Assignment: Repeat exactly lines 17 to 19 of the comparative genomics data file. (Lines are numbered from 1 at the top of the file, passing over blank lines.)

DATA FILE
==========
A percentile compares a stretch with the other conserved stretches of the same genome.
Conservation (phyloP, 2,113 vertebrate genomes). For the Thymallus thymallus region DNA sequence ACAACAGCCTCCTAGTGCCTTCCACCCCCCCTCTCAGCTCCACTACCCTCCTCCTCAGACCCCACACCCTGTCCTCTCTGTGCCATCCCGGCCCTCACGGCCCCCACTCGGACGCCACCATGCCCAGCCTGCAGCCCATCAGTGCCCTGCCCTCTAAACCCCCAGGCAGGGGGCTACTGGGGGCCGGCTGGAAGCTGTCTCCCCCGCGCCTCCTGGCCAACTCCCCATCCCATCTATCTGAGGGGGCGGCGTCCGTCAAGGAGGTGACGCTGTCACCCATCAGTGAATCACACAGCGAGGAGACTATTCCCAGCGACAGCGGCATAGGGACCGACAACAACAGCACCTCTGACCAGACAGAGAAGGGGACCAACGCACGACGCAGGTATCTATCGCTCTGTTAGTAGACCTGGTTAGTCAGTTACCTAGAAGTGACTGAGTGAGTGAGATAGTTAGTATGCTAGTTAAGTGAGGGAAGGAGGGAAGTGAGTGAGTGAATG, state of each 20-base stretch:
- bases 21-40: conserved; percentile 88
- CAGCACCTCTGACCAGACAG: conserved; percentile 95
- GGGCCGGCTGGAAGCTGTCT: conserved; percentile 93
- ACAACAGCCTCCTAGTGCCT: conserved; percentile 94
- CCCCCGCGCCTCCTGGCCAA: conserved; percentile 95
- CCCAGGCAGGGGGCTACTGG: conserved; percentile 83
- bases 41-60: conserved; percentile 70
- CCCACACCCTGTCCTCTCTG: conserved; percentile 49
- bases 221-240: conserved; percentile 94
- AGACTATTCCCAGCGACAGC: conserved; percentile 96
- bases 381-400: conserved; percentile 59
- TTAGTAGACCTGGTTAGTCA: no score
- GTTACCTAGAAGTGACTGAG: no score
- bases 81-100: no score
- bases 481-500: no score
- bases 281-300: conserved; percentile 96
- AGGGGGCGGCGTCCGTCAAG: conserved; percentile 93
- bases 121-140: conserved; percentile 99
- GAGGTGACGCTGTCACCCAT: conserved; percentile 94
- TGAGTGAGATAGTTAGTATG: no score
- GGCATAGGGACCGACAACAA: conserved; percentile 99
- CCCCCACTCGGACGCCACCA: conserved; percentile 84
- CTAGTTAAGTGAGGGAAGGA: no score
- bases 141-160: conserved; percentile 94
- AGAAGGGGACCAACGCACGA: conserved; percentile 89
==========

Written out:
- bases 481-500: no score
- bases 281-300: conserved; percentile 96
- AGGGGGCGGCGTCCGTCAAG: conserved; percentile 93